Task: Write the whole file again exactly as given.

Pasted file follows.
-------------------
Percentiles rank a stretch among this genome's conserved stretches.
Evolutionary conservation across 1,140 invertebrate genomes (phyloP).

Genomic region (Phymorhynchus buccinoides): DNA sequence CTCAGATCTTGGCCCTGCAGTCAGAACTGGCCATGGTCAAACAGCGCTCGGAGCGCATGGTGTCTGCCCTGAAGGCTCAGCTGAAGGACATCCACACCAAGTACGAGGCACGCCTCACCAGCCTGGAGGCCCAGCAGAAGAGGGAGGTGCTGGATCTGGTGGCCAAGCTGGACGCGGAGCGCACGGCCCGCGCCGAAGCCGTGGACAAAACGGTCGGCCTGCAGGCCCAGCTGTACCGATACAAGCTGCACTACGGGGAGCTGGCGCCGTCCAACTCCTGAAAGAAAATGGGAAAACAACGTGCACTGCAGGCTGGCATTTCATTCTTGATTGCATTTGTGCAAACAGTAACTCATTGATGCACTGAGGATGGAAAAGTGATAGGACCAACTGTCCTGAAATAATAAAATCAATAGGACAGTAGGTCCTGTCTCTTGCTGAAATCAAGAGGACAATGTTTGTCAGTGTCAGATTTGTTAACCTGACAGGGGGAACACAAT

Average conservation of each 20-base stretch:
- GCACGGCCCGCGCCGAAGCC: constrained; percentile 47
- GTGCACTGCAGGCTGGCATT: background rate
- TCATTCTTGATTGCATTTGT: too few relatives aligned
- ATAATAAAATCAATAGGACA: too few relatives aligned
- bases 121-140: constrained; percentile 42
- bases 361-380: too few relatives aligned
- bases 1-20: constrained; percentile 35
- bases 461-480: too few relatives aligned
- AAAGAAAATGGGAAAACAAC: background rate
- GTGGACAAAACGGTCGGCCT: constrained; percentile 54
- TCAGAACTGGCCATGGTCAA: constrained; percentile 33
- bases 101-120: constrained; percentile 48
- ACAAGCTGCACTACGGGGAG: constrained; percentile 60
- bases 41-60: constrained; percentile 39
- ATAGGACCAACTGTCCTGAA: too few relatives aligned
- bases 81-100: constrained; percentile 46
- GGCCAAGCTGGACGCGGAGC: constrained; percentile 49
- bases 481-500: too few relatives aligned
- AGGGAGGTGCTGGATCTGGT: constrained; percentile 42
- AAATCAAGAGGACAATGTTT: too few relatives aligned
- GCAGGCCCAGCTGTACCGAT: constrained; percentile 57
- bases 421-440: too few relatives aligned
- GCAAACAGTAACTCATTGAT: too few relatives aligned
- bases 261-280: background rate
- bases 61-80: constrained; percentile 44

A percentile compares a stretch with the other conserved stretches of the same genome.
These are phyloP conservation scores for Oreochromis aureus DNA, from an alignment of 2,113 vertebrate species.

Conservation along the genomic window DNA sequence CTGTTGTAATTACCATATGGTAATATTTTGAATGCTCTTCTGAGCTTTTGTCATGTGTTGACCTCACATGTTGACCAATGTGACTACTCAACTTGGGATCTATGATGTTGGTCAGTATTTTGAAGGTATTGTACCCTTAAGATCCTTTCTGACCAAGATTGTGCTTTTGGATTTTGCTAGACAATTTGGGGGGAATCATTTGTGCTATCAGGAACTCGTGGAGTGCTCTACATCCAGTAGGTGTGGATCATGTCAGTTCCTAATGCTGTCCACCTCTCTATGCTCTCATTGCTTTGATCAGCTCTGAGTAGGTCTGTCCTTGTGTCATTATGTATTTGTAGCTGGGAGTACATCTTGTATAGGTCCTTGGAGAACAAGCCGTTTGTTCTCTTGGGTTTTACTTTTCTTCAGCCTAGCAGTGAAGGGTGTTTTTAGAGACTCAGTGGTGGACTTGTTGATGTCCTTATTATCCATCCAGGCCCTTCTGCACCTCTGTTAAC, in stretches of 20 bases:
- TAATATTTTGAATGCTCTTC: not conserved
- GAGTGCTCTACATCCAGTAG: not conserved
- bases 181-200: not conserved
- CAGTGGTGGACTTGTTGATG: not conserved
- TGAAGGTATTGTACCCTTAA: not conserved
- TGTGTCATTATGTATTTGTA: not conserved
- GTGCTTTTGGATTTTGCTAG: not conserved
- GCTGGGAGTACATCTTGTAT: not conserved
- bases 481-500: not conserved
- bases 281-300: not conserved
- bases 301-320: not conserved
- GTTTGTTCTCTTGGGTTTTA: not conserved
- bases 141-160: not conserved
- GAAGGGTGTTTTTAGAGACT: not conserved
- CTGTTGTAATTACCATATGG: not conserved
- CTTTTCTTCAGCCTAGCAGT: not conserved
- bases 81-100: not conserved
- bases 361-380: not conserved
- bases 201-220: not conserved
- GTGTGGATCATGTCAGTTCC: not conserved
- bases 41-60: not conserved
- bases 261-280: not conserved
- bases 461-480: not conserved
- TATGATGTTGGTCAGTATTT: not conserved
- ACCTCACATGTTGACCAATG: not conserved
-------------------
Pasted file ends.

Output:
Percentiles rank a stretch among this genome's conserved stretches.
Evolutionary conservation across 1,140 invertebrate genomes (phyloP).

Genomic region (Phymorhynchus buccinoides): DNA sequence CTCAGATCTTGGCCCTGCAGTCAGAACTGGCCATGGTCAAACAGCGCTCGGAGCGCATGGTGTCTGCCCTGAAGGCTCAGCTGAAGGACATCCACACCAAGTACGAGGCACGCCTCACCAGCCTGGAGGCCCAGCAGAAGAGGGAGGTGCTGGATCTGGTGGCCAAGCTGGACGCGGAGCGCACGGCCCGCGCCGAAGCCGTGGACAAAACGGTCGGCCTGCAGGCCCAGCTGTACCGATACAAGCTGCACTACGGGGAGCTGGCGCCGTCCAACTCCTGAAAGAAAATGGGAAAACAACGTGCACTGCAGGCTGGCATTTCATTCTTGATTGCATTTGTGCAAACAGTAACTCATTGATGCACTGAGGATGGAAAAGTGATAGGACCAACTGTCCTGAAATAATAAAATCAATAGGACAGTAGGTCCTGTCTCTTGCTGAAATCAAGAGGACAATGTTTGTCAGTGTCAGATTTGTTAACCTGACAGGGGGAACACAAT

Average conservation of each 20-base stretch:
- GCACGGCCCGCGCCGAAGCC: constrained; percentile 47
- GTGCACTGCAGGCTGGCATT: background rate
- TCATTCTTGATTGCATTTGT: too few relatives aligned
- ATAATAAAATCAATAGGACA: too few relatives aligned
- bases 121-140: constrained; percentile 42
- bases 361-380: too few relatives aligned
- bases 1-20: constrained; percentile 35
- bases 461-480: too few relatives aligned
- AAAGAAAATGGGAAAACAAC: background rate
- GTGGACAAAACGGTCGGCCT: constrained; percentile 54
- TCAGAACTGGCCATGGTCAA: constrained; percentile 33
- bases 101-120: constrained; percentile 48
- ACAAGCTGCACTACGGGGAG: constrained; percentile 60
- bases 41-60: constrained; percentile 39
- ATAGGACCAACTGTCCTGAA: too few relatives aligned
- bases 81-100: constrained; percentile 46
- GGCCAAGCTGGACGCGGAGC: constrained; percentile 49
- bases 481-500: too few relatives aligned
- AGGGAGGTGCTGGATCTGGT: constrained; percentile 42
- AAATCAAGAGGACAATGTTT: too few relatives aligned
- GCAGGCCCAGCTGTACCGAT: constrained; percentile 57
- bases 421-440: too few relatives aligned
- GCAAACAGTAACTCATTGAT: too few relatives aligned
- bases 261-280: background rate
- bases 61-80: constrained; percentile 44

A percentile compares a stretch with the other conserved stretches of the same genome.
These are phyloP conservation scores for Oreochromis aureus DNA, from an alignment of 2,113 vertebrate species.

Conservation along the genomic window DNA sequence CTGTTGTAATTACCATATGGTAATATTTTGAATGCTCTTCTGAGCTTTTGTCATGTGTTGACCTCACATGTTGACCAATGTGACTACTCAACTTGGGATCTATGATGTTGGTCAGTATTTTGAAGGTATTGTACCCTTAAGATCCTTTCTGACCAAGATTGTGCTTTTGGATTTTGCTAGACAATTTGGGGGGAATCATTTGTGCTATCAGGAACTCGTGGAGTGCTCTACATCCAGTAGGTGTGGATCATGTCAGTTCCTAATGCTGTCCACCTCTCTATGCTCTCATTGCTTTGATCAGCTCTGAGTAGGTCTGTCCTTGTGTCATTATGTATTTGTAGCTGGGAGTACATCTTGTATAGGTCCTTGGAGAACAAGCCGTTTGTTCTCTTGGGTTTTACTTTTCTTCAGCCTAGCAGTGAAGGGTGTTTTTAGAGACTCAGTGGTGGACTTGTTGATGTCCTTATTATCCATCCAGGCCCTTCTGCACCTCTGTTAAC, in stretches of 20 bases:
- TAATATTTTGAATGCTCTTC: not conserved
- GAGTGCTCTACATCCAGTAG: not conserved
- bases 181-200: not conserved
- CAGTGGTGGACTTGTTGATG: not conserved
- TGAAGGTATTGTACCCTTAA: not conserved
- TGTGTCATTATGTATTTGTA: not conserved
- GTGCTTTTGGATTTTGCTAG: not conserved
- GCTGGGAGTACATCTTGTAT: not conserved
- bases 481-500: not conserved
- bases 281-300: not conserved
- bases 301-320: not conserved
- GTTTGTTCTCTTGGGTTTTA: not conserved
- bases 141-160: not conserved
- GAAGGGTGTTTTTAGAGACT: not conserved
- CTGTTGTAATTACCATATGG: not conserved
- CTTTTCTTCAGCCTAGCAGT: not conserved
- bases 81-100: not conserved
- bases 361-380: not conserved
- bases 201-220: not conserved
- GTGTGGATCATGTCAGTTCC: not conserved
- bases 41-60: not conserved
- bases 261-280: not conserved
- bases 461-480: not conserved
- TATGATGTTGGTCAGTATTT: not conserved
- ACCTCACATGTTGACCAATG: not conserved